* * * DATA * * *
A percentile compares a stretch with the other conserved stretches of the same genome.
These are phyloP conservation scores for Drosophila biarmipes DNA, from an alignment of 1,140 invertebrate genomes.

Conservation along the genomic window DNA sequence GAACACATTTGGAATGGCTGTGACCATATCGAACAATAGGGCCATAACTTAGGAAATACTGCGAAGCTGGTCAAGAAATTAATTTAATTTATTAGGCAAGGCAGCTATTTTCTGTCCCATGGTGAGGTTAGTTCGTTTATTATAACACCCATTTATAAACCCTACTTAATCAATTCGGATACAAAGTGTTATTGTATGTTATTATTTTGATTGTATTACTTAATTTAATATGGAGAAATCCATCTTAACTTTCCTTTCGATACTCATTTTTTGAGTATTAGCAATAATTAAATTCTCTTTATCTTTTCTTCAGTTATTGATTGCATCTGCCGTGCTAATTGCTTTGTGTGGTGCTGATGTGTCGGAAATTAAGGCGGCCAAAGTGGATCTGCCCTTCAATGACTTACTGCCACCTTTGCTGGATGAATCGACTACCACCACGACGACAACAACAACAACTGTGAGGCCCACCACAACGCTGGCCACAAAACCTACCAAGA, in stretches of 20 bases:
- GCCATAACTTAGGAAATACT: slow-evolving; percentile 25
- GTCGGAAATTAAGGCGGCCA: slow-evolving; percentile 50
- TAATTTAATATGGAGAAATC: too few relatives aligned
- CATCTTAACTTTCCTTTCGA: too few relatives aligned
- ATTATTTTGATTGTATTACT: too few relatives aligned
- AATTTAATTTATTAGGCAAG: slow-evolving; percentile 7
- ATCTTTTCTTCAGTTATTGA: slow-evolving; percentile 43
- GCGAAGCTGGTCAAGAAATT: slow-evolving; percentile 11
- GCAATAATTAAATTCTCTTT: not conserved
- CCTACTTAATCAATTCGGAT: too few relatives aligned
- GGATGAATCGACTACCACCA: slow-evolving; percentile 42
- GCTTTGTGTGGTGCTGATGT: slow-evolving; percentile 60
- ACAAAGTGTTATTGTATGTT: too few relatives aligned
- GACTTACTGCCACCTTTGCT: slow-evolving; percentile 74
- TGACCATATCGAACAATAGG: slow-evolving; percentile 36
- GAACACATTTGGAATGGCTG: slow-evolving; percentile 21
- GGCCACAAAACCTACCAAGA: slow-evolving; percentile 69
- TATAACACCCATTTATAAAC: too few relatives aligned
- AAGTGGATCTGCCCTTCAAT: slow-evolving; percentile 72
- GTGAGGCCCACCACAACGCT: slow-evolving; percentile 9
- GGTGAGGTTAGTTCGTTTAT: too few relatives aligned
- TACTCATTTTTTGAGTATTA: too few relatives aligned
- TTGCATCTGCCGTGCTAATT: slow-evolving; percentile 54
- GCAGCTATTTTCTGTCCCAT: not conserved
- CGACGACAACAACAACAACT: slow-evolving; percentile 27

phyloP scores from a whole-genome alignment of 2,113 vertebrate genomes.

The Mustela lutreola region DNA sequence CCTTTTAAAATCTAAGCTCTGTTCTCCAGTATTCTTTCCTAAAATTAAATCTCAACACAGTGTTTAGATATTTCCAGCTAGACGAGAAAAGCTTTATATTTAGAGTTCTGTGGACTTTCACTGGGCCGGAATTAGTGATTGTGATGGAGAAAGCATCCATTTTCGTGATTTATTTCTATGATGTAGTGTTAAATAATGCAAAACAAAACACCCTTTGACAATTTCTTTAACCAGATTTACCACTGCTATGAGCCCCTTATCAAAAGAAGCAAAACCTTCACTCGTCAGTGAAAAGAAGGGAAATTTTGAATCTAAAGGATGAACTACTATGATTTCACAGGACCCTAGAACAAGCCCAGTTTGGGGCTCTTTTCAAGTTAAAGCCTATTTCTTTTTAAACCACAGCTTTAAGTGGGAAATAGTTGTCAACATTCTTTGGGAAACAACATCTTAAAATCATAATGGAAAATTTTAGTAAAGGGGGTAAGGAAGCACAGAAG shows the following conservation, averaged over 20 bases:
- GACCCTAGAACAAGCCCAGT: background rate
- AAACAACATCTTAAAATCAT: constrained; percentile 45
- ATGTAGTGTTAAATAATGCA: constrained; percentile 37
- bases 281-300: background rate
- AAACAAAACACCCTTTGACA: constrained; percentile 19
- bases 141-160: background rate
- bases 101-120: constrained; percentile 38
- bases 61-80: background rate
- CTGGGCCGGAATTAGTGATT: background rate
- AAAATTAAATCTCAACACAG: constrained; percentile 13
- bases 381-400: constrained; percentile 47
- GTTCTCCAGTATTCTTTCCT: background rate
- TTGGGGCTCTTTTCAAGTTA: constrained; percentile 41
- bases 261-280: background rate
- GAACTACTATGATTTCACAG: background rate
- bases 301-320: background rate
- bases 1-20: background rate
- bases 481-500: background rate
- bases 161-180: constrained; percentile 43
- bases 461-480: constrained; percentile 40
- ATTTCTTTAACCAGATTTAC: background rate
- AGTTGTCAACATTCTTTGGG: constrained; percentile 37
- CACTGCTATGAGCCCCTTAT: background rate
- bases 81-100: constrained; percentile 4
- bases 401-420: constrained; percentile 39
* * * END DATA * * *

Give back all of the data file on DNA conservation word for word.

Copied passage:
A percentile compares a stretch with the other conserved stretches of the same genome.
These are phyloP conservation scores for Drosophila biarmipes DNA, from an alignment of 1,140 invertebrate genomes.

Conservation along the genomic window DNA sequence GAACACATTTGGAATGGCTGTGACCATATCGAACAATAGGGCCATAACTTAGGAAATACTGCGAAGCTGGTCAAGAAATTAATTTAATTTATTAGGCAAGGCAGCTATTTTCTGTCCCATGGTGAGGTTAGTTCGTTTATTATAACACCCATTTATAAACCCTACTTAATCAATTCGGATACAAAGTGTTATTGTATGTTATTATTTTGATTGTATTACTTAATTTAATATGGAGAAATCCATCTTAACTTTCCTTTCGATACTCATTTTTTGAGTATTAGCAATAATTAAATTCTCTTTATCTTTTCTTCAGTTATTGATTGCATCTGCCGTGCTAATTGCTTTGTGTGGTGCTGATGTGTCGGAAATTAAGGCGGCCAAAGTGGATCTGCCCTTCAATGACTTACTGCCACCTTTGCTGGATGAATCGACTACCACCACGACGACAACAACAACAACTGTGAGGCCCACCACAACGCTGGCCACAAAACCTACCAAGA, in stretches of 20 bases:
- GCCATAACTTAGGAAATACT: slow-evolving; percentile 25
- GTCGGAAATTAAGGCGGCCA: slow-evolving; percentile 50
- TAATTTAATATGGAGAAATC: too few relatives aligned
- CATCTTAACTTTCCTTTCGA: too few relatives aligned
- ATTATTTTGATTGTATTACT: too few relatives aligned
- AATTTAATTTATTAGGCAAG: slow-evolving; percentile 7
- ATCTTTTCTTCAGTTATTGA: slow-evolving; percentile 43
- GCGAAGCTGGTCAAGAAATT: slow-evolving; percentile 11
- GCAATAATTAAATTCTCTTT: not conserved
- CCTACTTAATCAATTCGGAT: too few relatives aligned
- GGATGAATCGACTACCACCA: slow-evolving; percentile 42
- GCTTTGTGTGGTGCTGATGT: slow-evolving; percentile 60
- ACAAAGTGTTATTGTATGTT: too few relatives aligned
- GACTTACTGCCACCTTTGCT: slow-evolving; percentile 74
- TGACCATATCGAACAATAGG: slow-evolving; percentile 36
- GAACACATTTGGAATGGCTG: slow-evolving; percentile 21
- GGCCACAAAACCTACCAAGA: slow-evolving; percentile 69
- TATAACACCCATTTATAAAC: too few relatives aligned
- AAGTGGATCTGCCCTTCAAT: slow-evolving; percentile 72
- GTGAGGCCCACCACAACGCT: slow-evolving; percentile 9
- GGTGAGGTTAGTTCGTTTAT: too few relatives aligned
- TACTCATTTTTTGAGTATTA: too few relatives aligned
- TTGCATCTGCCGTGCTAATT: slow-evolving; percentile 54
- GCAGCTATTTTCTGTCCCAT: not conserved
- CGACGACAACAACAACAACT: slow-evolving; percentile 27

phyloP scores from a whole-genome alignment of 2,113 vertebrate genomes.

The Mustela lutreola region DNA sequence CCTTTTAAAATCTAAGCTCTGTTCTCCAGTATTCTTTCCTAAAATTAAATCTCAACACAGTGTTTAGATATTTCCAGCTAGACGAGAAAAGCTTTATATTTAGAGTTCTGTGGACTTTCACTGGGCCGGAATTAGTGATTGTGATGGAGAAAGCATCCATTTTCGTGATTTATTTCTATGATGTAGTGTTAAATAATGCAAAACAAAACACCCTTTGACAATTTCTTTAACCAGATTTACCACTGCTATGAGCCCCTTATCAAAAGAAGCAAAACCTTCACTCGTCAGTGAAAAGAAGGGAAATTTTGAATCTAAAGGATGAACTACTATGATTTCACAGGACCCTAGAACAAGCCCAGTTTGGGGCTCTTTTCAAGTTAAAGCCTATTTCTTTTTAAACCACAGCTTTAAGTGGGAAATAGTTGTCAACATTCTTTGGGAAACAACATCTTAAAATCATAATGGAAAATTTTAGTAAAGGGGGTAAGGAAGCACAGAAG shows the following conservation, averaged over 20 bases:
- GACCCTAGAACAAGCCCAGT: background rate
- AAACAACATCTTAAAATCAT: constrained; percentile 45
- ATGTAGTGTTAAATAATGCA: constrained; percentile 37
- bases 281-300: background rate
- AAACAAAACACCCTTTGACA: constrained; percentile 19
- bases 141-160: background rate
- bases 101-120: constrained; percentile 38
- bases 61-80: background rate
- CTGGGCCGGAATTAGTGATT: background rate
- AAAATTAAATCTCAACACAG: constrained; percentile 13
- bases 381-400: constrained; percentile 47
- GTTCTCCAGTATTCTTTCCT: background rate
- TTGGGGCTCTTTTCAAGTTA: constrained; percentile 41
- bases 261-280: background rate
- GAACTACTATGATTTCACAG: background rate
- bases 301-320: background rate
- bases 1-20: background rate
- bases 481-500: background rate
- bases 161-180: constrained; percentile 43
- bases 461-480: constrained; percentile 40
- ATTTCTTTAACCAGATTTAC: background rate
- AGTTGTCAACATTCTTTGGG: constrained; percentile 37
- CACTGCTATGAGCCCCTTAT: background rate
- bases 81-100: constrained; percentile 4
- bases 401-420: constrained; percentile 39